Karen Sorensen has Alopecia, the most advanced form of a disease characterized by a total loss of body hair. As you might imagine, growing up was hard.
"I was very self conscious, depressed a lot," said Karen. "I didn't want to do things."
She tried everything to hide it, from wigs to hats.
"(I) didn't want to put myself out there too much because I was embarrassed about the way I looked," she said.
But then she heard about disposable hair. The "virtual reality" hairpiece is made of a porous, skin-like membrane that looks like your scalp. Real hair is sewn into it.
"Hmm, I like it," said Karen.
Tom Magliaro with Hair Additions says it's more lightweight, than other hairpieces.
"There's no need now as we did in the past, need to repair, add extra hair to the system as time went on, there's no attrition of hair, that's no longer an issue. You wear the hair and discard it,' said Magliaro.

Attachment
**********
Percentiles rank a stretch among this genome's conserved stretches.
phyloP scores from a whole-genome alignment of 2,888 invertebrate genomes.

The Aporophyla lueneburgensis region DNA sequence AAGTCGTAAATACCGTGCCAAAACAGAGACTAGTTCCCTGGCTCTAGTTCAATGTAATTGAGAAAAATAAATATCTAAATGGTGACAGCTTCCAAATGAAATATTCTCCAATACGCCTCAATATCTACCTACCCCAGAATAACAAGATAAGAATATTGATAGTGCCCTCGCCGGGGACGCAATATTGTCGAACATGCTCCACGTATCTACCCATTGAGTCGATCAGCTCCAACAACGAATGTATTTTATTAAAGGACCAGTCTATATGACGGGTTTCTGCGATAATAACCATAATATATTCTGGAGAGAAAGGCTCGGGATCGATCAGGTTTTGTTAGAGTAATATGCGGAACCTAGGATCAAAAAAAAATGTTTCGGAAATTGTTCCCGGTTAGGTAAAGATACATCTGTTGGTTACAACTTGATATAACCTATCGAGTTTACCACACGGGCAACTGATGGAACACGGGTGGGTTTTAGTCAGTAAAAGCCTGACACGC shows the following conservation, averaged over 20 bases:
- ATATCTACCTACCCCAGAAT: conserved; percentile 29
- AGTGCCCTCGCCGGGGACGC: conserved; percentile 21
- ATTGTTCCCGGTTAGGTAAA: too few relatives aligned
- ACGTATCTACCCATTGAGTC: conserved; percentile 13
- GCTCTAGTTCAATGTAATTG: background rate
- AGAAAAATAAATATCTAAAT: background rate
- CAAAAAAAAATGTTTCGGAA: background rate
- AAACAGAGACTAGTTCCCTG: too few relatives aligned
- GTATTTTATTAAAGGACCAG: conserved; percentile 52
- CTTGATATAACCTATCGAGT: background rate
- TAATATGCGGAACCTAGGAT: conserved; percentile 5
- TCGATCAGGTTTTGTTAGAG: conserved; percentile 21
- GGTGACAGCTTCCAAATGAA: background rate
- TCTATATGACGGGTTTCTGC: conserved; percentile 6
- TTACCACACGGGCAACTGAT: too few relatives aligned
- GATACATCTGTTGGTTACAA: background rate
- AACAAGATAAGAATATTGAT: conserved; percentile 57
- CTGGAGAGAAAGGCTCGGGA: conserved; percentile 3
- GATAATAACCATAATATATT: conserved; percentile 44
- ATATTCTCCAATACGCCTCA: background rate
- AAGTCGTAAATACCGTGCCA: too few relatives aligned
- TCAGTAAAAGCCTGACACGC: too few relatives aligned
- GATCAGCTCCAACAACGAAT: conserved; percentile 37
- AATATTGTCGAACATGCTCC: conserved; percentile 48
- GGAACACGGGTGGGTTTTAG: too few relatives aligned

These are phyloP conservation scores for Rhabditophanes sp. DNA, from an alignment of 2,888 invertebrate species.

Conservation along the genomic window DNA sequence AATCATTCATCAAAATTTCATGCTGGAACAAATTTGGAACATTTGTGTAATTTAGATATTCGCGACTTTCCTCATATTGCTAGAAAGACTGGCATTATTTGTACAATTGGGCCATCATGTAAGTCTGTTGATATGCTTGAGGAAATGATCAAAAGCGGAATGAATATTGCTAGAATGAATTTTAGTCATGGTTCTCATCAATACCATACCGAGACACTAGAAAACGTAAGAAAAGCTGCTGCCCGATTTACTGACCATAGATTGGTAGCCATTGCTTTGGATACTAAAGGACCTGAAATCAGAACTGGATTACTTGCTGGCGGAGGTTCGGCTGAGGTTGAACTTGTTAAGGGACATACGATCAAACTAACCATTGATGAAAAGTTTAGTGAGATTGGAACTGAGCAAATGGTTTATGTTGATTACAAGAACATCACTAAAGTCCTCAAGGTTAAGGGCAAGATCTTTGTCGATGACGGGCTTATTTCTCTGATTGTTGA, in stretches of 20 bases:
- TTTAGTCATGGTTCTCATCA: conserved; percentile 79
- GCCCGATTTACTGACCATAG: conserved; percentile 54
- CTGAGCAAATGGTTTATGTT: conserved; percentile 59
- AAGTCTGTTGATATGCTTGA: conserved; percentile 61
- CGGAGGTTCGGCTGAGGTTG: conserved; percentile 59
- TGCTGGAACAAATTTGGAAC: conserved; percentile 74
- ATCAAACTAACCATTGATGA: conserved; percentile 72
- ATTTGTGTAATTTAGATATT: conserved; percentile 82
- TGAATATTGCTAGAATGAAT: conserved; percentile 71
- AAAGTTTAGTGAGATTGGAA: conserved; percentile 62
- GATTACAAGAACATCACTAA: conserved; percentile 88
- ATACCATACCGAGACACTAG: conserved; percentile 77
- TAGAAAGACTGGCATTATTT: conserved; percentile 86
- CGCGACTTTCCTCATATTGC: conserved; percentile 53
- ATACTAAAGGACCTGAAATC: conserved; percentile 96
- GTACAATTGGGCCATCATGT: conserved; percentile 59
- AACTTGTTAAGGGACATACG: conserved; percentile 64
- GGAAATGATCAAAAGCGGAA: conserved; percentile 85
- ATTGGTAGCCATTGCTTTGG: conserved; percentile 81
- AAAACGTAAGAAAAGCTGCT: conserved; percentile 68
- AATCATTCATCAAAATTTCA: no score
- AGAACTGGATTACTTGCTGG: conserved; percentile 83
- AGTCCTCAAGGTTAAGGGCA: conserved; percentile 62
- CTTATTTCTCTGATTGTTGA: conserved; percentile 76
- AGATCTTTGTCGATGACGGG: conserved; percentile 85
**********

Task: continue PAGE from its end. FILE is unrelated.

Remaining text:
Magliaro says male-pattern baldness patients replace the "virtual reality" air every four to six weeks. But for medical patients needing a full head of hair, like Karen, it lasts longer.
"We have to make the membrane just a little bit fuller, thicker to support the extra hair and because of that it'll go maybe 2 to 3 months."
Karen says her new look is liberating and has given her new confidence.
"It helps me to feel like a woman," she said.
"When we work with hair like this and restore someone's dignity during a very difficult time, it is countless the benefit they get in their health,"
The "virtual reality" hair system can run from about $3,300 for the medical hair to about $4,500 for traditional thinning hair patients. The price includes four grafts and any services needed, as well.
Click Here, for more information on the Alopecia Areata Study.
Click Here for more information on Tom Magliaro's Hair Additions.
Christi Myers is ABC13's Healthcheck reporter